In addition to spies, I’m very much a political junkie. For those who are aware of his work that should make it no surprise that the writer Ross Thomas is one of my favorite authors. Although he rose to prominence with a spy story – his first book The Cold War Swap which he banged out over a relatively short period of time, got published and promptly won the Edgar for Best Novel – his best works focused on politics. Thomas cut his teeth as a political advisor and seemed to have heard about or been actively a part of every sort of shady activity you could think of to win an election.
regarding his novels, to put it in the parlance of Hamilton, if you want to be in the room where it happens, Ross Thomas puts you there. Were Thomas still alive today I could easily see him on the writing staff of a show like Veep. He had an innate understanding of the lengths people will go for power, be it small town America or Capital Hill. Thomas would also show just how easily the masses could be manipulated and that everyone involved in an election was trying to be the ones pulling the strings.
Ethan Iverson took a definitive look at all of Thomas’ novels and it’s a well worth reading to get a sense of the various books he wrote. My personal favorites are –
The Fools in Town are on my Side, which has one of the best titles of all time and looks at a bare knuckle small town election.
The Money Harvest, which manages to make an interesting (and understandable) story out of wheat futures.
The Seersucker Whipsaw, which mines Thomas’ real life experience as a political consultant for an election in Nigeria only marred by an upbeat ending that doesn’t fit Thomas’ cynical point of view.
Two releases that didn’t receive much discussion in Iverson’s piece were two small press issues – Brown Paper and some String and Spies, Thumbsuckers, etc.
The first is actually a speech that Thomas gave to The California Mystery and Suspense Conference in 1987 that was later printed, signed and sold. In it, Thomas talks about his journey becoming a full time writer, he started writing fiction at the relatively late age of 38, and the advice he received on how to sell his newly written novel.
Let’s say that you have written your first novel and have had it nicely typed. Now what do you do with it? Do you try to secure the services of an agent? Do you shyly ask someone to read it–other than your perspicaceous typist? Or do you simply bundle it off to Harper’s or Knopf and hope for the best?
When confronted with this same problem, I didn’t have the slightest idea of what to do. So I called a friend of mine who had published a novel that had sunk almost immediately from sight. Still, he was the only novelist I knew. So I informed him, rather diffidently, that I, too, had written a novel and now needed advice and counsel. In other words, what now?
I still remember the long silence over the phone. Then the deep sigh. And then the advice: “Well, first,” he said, “you get yourself some brown paper and some string, wrap it all up, and mail it to William Morrow and Company. And then you might write a letter to let them know it’s coming.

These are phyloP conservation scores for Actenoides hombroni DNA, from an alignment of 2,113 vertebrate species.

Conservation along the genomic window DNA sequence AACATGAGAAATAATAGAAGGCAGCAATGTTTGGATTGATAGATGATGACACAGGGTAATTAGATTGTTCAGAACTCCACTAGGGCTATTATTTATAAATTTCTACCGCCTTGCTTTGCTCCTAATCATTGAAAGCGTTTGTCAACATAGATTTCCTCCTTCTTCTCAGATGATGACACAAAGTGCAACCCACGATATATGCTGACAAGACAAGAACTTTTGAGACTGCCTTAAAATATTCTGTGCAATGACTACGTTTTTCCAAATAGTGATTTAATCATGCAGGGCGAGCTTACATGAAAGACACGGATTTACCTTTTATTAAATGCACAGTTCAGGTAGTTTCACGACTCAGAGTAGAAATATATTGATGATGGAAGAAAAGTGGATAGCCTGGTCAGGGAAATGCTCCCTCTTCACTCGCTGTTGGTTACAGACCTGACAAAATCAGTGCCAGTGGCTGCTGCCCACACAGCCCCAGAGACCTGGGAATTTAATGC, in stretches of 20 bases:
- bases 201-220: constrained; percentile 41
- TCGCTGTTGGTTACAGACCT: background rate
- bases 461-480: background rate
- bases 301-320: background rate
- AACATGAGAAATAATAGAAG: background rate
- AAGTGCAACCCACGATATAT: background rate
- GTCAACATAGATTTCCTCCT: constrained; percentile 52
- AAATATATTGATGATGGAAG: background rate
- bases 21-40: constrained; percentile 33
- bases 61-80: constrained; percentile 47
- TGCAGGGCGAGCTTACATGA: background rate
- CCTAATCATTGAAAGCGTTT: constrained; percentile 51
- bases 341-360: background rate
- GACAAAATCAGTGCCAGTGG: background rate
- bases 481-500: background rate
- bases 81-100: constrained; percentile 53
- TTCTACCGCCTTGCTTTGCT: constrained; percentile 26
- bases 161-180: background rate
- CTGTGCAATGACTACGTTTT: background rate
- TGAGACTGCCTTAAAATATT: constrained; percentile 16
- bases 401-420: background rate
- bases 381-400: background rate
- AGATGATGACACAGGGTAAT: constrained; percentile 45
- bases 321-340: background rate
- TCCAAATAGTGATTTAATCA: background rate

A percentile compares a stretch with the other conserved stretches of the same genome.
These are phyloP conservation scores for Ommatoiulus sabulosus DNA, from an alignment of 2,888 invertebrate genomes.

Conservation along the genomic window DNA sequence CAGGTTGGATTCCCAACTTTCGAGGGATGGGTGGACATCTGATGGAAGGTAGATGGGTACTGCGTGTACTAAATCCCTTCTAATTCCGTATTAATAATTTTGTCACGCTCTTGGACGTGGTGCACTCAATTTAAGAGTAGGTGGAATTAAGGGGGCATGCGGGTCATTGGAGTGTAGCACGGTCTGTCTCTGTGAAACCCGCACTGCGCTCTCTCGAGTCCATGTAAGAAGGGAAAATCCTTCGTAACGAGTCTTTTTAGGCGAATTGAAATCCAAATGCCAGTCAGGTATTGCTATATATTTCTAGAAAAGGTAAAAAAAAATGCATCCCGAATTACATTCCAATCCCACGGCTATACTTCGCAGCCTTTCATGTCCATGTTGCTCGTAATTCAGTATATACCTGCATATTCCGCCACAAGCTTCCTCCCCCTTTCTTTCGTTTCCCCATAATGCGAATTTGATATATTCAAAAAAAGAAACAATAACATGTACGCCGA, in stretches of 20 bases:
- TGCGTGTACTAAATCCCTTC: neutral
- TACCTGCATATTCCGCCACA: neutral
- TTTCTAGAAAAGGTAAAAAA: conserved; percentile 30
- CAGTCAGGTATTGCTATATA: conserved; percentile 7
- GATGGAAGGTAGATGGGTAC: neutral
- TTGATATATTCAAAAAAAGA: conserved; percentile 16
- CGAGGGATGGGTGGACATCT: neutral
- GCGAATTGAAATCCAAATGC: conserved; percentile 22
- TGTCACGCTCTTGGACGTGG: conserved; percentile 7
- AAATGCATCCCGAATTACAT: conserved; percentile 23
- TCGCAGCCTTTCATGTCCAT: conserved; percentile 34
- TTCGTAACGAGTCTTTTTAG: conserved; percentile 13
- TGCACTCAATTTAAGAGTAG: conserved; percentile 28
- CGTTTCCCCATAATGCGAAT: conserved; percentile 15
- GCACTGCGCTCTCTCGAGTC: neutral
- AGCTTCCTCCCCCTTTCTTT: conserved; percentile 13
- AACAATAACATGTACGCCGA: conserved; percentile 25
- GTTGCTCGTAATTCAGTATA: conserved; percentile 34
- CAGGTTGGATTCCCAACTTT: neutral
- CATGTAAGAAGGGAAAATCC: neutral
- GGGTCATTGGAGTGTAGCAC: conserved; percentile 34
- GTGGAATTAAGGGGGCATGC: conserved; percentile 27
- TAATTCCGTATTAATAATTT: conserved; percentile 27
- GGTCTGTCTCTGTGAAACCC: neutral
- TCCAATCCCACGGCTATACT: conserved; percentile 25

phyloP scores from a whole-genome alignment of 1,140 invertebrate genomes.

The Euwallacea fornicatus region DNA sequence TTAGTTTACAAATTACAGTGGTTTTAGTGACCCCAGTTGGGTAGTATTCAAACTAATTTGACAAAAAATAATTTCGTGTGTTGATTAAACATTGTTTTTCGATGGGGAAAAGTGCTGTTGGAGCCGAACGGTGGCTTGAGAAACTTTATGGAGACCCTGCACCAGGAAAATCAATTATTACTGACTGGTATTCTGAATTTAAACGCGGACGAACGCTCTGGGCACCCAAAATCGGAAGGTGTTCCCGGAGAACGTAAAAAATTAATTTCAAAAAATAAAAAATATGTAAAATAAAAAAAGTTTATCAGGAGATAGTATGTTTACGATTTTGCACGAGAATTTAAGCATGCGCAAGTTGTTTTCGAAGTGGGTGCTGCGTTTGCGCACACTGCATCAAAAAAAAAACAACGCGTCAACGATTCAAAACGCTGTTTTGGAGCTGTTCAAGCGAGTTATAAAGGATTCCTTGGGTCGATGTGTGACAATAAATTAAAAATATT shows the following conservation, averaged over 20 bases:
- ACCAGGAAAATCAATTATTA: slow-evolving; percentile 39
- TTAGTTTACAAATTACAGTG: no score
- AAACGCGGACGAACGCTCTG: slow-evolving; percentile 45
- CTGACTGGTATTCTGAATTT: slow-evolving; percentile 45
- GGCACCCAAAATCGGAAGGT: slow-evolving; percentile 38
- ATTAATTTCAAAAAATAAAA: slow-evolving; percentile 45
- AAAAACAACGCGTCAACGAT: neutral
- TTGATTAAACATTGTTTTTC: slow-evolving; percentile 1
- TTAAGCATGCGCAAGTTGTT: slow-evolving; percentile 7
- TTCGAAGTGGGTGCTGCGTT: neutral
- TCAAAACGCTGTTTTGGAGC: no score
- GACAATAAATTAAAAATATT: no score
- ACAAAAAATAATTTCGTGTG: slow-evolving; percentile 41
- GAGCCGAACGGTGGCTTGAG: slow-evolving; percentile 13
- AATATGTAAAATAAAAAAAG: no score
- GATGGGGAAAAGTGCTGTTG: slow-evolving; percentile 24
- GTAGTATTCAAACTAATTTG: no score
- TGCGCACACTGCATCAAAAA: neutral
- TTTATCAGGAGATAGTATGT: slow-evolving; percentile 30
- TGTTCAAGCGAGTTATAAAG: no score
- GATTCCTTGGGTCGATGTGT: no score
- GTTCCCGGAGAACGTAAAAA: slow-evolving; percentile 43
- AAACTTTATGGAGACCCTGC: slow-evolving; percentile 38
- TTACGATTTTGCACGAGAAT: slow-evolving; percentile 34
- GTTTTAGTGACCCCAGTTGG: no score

And that’s what I did. A month later I received a post card acknowledging that William Morrow and Company had indeed received my MS–an abbreviation that I interpreted to mean masterpiece.
It’s typical Thomas; self-deprecating, funny and crazy but true to life.
Spies, Thumbsuckers, etc. is a collection of a few short stories and newspaper articles that Thomas had released over time. It’s short, only about 37 pages and collecting 6 different pieces along with an introduction.
Among the stories are a Christmas themed story, a look at the breaking story of Oleg Gordievsky most recently told in Ben Macintyre’s riveting The Spy and the Traitor, a look at le Carré’s first two books and more.
Another classic quote comes from a remembrance of John D. MacDonald he wrote –
Several years ago, more than several, in fact, my English publisher sent me a letter and a clipping. The letter simple read: “You have friends at Court.” The clipping was from the Times Literary Supplement, which has asked several authors to nominate writers they thought most neglected. I found I had been nominated by both Eric Ambler and John D. MacDonald, which was more neglect than I really cared for.
I’ll leaving you with one final nugget that I don’t recall reading anywhere else. In an article on marines Thomas says –
I first became aquatinted with embassy-type Marines more than 25 years ago in Germany where I was loosely attached to the U.S. Embassy in Bonn.
Why is this interesting? Well that article was originally published in 1987. 25 years before would have been 1962, the same timeframe John le Carré would have been knocking around Bonn as a spy based at the UK embassy. Did Thomas and le Carré run into each other at one of the many embassy parties? It certainly seems at least in the realm of possibility. Fan fiction writers, sharpen your pencils.
Looking at both of these limited releases, they are a bit of a rarity but quite affordable for a completist collector. Spies, Thumbsuckers, etc. was released as a edition of 300 signed copies and 50 specially bound signed editions. You can pretty easily get a copy for between $40 – $120, and potentially even cheaper if you keep your eyes open like I did.
I’m not sure how many copies of Brown Paper and some String were printed but a copy can be purchased currently for around $50.
Like many authors from the 60’s and 70’s, Thomas has fallen out of favor with the modern reading public but if you are interested in both politics and spies his work is essential reading and should be searched out.